Thesis by J. Fokkema MSc (Molecular Biophysics)

PhD defence: Goud/Silica Deeltjes voor Verschillende Toepassingen in (CLEM) Microscopie

The field of Correlative Light and Electron Microscopy (CLEM), has expanded rapidly in the last decade. Especially in biology it turns out to be very useful to combine these two techniques. Light microscopy, or more specifically fluorescence microscopy (FM), is used to visualize, localize, and track specific fluorescent molecules in cells over large areas with high sensitivity, while electron microscopy (EM) provides high resolution ultrastructural information of cells and materials.

To gain additional information from CLEM experiments, it is important to properly overlay or register (stacks of) images obtained in the two modalities. This process is complicated by the vast different field of view of FM and EM, as well as the different contrast mechanisms of these techniques. Particles, or fiducial markers, that are visible in both modalities can be used to overcome this problem.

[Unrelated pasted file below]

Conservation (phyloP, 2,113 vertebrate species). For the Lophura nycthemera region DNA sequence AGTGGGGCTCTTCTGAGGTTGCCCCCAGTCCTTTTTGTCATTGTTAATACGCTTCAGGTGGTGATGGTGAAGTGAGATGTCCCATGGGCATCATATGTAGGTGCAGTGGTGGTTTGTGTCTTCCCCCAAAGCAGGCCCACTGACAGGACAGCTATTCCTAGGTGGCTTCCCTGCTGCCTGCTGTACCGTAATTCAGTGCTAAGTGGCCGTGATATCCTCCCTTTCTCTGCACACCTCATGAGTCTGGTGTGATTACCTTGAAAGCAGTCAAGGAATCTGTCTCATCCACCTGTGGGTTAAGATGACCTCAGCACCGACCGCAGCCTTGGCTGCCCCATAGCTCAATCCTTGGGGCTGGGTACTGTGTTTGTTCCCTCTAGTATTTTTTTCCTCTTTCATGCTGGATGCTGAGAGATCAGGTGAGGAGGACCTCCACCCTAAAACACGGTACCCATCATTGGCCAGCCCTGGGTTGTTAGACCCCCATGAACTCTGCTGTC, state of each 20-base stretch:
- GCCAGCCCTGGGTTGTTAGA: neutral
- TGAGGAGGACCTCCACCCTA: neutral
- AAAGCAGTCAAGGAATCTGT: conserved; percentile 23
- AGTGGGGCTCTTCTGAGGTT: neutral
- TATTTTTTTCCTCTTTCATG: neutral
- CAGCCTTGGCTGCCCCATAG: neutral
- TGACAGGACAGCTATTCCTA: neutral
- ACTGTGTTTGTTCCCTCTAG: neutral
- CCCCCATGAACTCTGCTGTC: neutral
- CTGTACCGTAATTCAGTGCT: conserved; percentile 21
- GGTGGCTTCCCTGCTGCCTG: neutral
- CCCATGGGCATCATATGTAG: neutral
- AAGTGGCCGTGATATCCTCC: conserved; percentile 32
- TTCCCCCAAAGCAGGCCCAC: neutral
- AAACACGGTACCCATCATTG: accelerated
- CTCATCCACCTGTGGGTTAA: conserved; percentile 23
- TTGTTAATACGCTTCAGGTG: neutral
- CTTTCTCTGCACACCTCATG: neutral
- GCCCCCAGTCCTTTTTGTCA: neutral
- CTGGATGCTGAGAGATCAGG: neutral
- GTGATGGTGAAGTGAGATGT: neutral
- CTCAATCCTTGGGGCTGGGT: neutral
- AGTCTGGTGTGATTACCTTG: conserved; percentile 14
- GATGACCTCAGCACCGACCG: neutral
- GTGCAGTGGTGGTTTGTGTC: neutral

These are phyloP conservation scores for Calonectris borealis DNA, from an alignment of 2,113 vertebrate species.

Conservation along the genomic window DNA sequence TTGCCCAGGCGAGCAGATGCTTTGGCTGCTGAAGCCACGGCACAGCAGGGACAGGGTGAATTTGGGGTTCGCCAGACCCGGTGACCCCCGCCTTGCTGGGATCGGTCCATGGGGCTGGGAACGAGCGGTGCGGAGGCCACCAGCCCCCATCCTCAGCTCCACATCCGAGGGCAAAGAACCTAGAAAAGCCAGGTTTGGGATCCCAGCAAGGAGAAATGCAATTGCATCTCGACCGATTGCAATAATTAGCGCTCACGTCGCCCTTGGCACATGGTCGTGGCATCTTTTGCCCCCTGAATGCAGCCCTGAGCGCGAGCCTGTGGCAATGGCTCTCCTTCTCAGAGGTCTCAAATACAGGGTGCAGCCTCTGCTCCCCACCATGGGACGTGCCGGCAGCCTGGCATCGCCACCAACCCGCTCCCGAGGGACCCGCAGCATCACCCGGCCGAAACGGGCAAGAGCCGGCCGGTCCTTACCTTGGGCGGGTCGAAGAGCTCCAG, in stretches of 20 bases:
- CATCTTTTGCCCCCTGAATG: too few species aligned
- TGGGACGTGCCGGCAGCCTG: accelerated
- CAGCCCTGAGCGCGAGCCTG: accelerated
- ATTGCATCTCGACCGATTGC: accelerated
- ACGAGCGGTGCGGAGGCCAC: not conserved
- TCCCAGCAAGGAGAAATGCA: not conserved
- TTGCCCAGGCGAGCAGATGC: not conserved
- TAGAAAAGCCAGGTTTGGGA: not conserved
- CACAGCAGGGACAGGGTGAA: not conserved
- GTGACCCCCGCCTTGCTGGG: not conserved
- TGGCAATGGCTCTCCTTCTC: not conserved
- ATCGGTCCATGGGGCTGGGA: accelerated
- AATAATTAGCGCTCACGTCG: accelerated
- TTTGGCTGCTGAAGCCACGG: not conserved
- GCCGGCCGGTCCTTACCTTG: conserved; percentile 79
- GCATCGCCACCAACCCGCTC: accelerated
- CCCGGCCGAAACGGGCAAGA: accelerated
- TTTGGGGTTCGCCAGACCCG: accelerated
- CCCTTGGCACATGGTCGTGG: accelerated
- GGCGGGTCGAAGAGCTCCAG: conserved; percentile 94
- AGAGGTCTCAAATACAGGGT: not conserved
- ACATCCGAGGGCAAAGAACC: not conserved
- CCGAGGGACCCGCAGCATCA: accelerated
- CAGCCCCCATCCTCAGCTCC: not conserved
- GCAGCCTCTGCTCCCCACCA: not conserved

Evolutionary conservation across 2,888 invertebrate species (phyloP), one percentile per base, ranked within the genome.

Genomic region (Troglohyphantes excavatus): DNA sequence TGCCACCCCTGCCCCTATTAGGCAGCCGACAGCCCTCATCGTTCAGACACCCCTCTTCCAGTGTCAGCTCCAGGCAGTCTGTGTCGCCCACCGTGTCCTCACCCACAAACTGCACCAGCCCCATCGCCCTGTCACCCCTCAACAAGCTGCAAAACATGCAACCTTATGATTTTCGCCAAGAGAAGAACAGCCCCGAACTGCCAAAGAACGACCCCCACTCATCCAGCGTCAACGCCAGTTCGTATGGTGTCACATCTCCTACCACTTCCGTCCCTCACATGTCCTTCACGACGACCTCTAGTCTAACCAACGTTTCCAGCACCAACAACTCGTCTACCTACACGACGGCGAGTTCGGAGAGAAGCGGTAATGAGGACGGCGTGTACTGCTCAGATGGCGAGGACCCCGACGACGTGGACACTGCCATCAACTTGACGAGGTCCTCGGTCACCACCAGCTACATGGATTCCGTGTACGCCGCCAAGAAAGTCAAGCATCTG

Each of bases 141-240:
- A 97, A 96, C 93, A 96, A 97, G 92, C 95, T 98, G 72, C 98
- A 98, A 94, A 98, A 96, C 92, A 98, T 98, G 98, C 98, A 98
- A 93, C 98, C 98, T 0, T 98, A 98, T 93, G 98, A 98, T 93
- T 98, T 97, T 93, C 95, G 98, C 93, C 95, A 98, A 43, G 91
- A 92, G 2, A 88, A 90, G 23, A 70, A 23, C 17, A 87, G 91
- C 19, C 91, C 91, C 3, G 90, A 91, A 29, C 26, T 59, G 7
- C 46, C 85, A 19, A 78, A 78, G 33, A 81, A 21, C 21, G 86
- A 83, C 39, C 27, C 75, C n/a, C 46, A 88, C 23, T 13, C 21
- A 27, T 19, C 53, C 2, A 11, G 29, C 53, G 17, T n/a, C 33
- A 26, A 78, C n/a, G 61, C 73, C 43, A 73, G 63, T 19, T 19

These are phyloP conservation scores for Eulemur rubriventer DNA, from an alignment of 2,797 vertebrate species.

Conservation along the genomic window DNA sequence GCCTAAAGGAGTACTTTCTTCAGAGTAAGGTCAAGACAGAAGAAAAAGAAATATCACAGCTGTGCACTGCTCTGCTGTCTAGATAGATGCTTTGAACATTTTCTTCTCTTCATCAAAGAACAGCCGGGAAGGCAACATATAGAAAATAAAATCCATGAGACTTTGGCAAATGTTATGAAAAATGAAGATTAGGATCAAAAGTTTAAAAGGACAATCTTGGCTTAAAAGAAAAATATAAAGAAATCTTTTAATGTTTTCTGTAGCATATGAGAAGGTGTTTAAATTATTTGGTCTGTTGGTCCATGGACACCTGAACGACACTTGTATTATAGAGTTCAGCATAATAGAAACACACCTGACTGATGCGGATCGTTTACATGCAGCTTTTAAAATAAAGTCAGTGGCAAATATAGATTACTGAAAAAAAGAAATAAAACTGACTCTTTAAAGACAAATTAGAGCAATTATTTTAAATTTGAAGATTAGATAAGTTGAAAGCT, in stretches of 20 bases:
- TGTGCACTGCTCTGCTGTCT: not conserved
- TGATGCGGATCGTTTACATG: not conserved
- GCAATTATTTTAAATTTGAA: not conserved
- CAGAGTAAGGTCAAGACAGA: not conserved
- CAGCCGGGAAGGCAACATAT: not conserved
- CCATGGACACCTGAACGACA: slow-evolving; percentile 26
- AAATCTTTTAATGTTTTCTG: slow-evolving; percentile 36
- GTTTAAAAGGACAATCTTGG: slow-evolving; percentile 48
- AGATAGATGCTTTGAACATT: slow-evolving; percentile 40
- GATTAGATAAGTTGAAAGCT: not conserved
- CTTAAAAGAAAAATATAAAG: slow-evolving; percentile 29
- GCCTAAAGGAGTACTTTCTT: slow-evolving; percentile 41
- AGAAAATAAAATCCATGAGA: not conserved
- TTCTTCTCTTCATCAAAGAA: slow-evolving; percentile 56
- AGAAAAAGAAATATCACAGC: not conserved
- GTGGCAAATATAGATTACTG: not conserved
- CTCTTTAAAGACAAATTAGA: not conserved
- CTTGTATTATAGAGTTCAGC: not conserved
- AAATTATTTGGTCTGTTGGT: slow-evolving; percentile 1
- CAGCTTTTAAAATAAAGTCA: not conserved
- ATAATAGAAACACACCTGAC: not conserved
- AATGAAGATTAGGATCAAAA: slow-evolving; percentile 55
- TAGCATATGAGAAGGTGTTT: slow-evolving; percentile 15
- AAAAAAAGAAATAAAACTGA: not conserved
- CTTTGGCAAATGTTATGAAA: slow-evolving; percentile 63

In this work, nanocomposite core-shell particles based on a gold core and a fluorescently labelled silica shell are deployed as fiducial markers for 2D and 3D (integrated)CLEM. Within this particle, the gold core provides contrast for EM while fluorophores covalently incorporated in the silica shell provide fluorescence for FM. For FM, it is important that the fiducial markers are bright and visible over a longer period of time. As both properties are strongly influenced by the fluorophore labelling density this topic is also addressed.

The work finishes with the presentation of a single sample based on similar core-shell particles to check and optimize the full performance of a high-end 3D super-resolution (STED) light microscope.

Start date and time
End date and time
Universty Hall (Academiegebouw), Domplein 29 & online (link)
PhD candidate
J. Fokkema MSc
Goud/Silica Deeltjes voor Verschillende Toepassingen in (CLEM) Microscopie
PhD supervisor(s)
prof. dr. H.C. Gerritsen
dr. G.A. Blab
More information
Full text via Utrecht University Repository